Play Live Radio
Next Up:
0:00 0:00
Available On Air Stations

Attorney General Loretta Lynch Visits Kentucky Amid Heroin Surge

Ryland Barton

U.S. Attorney General Loretta Lynch warned high school students about the dangers of heroin and opioid abuse at an assembly in Richmond on Tuesday.

The visit was part of an Obama administration initiative to educate people about heroin and prescription painkiller abuse.

Lynch is the nation’s top law enforcement official, but she said the heroin and opioid problem isn’t just a law enforcement crisis, it’s a moral one.

“…A test of whether we here in the United States can protect our children, our friends, our neighbors, our fellow citizens from the scourge of addiction,” Lynch said.

Heroin overdoses have surged recently in Kentucky — reports from Northern Kentucky, Louisville, Lexington and smaller cities like Mt. Sterling have linked the spike to doses of heroin laced with fentanyl, a potent pain killer.

Before a crowd of about 500 from around Madison County, Lynch encouraged students to look out for each other and help those already addicted find treatment. She said that heroin abuse often starts with abuse of a legitimate prescription.

“It’s totally legal, it can literally be for legitimate pain or problem surgery and someone comes away with way too many pills or people save pills and the kids are curious and they start using them and they get addicted,” Lynch said.

According to the Kentucky Office of Drug Control Policy, drug overdose deaths ticked up to 1,248 in 2015 from more than 1,071 in 2014.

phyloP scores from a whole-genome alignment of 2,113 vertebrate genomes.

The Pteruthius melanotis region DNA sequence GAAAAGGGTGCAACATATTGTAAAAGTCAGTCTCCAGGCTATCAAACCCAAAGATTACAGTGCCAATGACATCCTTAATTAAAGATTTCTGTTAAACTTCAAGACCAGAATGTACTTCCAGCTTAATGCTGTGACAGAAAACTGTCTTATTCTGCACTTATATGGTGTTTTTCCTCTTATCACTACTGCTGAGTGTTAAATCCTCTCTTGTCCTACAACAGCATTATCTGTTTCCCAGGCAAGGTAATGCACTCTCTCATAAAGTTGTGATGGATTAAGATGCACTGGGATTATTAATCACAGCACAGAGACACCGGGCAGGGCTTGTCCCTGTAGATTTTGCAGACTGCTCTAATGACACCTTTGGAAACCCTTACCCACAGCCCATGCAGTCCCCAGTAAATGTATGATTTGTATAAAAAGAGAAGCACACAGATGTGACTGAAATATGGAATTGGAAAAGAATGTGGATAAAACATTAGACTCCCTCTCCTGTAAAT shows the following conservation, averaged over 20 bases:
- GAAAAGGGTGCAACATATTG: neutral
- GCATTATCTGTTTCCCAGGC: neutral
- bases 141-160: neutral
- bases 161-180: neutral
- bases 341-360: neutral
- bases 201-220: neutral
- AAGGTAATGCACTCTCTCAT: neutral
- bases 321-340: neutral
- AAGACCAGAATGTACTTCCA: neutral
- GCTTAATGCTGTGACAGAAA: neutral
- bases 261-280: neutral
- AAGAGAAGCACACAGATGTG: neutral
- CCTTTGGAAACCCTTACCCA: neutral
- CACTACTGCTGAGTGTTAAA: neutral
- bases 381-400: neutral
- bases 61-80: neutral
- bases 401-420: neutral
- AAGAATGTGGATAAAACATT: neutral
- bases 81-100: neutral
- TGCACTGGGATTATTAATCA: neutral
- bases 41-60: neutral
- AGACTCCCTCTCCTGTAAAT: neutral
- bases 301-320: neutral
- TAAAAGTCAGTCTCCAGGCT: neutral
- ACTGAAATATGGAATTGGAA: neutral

Lynch also said law enforcement is focused on cracking down on drug dealers.

“They see dollar signs where we see young people and their futures,” Lynch said. “We still in the federal government will be focusing our enforcement efforts on those dealers, on the distribution networks, on people who are bringing heroin into communities.”

The White House has called on Congress to approve $1.1 billion to fund the Comprehensive Addiction and Recovery Act, which Congress passed in July with no new funding.

“We’re hopeful that Congress will also take up this cause,” Lynch said. “This is an issue that cuts across party lines, community lines, socioeconomic lines and we certainly call upon Congress to take up this issue.”

Congress is currently in the midst of negotiating a temporary appropriations bill, which has to pass before a recess until the November election.

Ryland Barton is the Managing Editor for Collaboratives. He's covered politics and state government for NPR member stations KWBU in Waco and KUT in Austin. He has a bachelor's degree from the University of Chicago and a master's degree in journalism from the University of Texas. He grew up in Lexington.

Email Ryland at
Related Content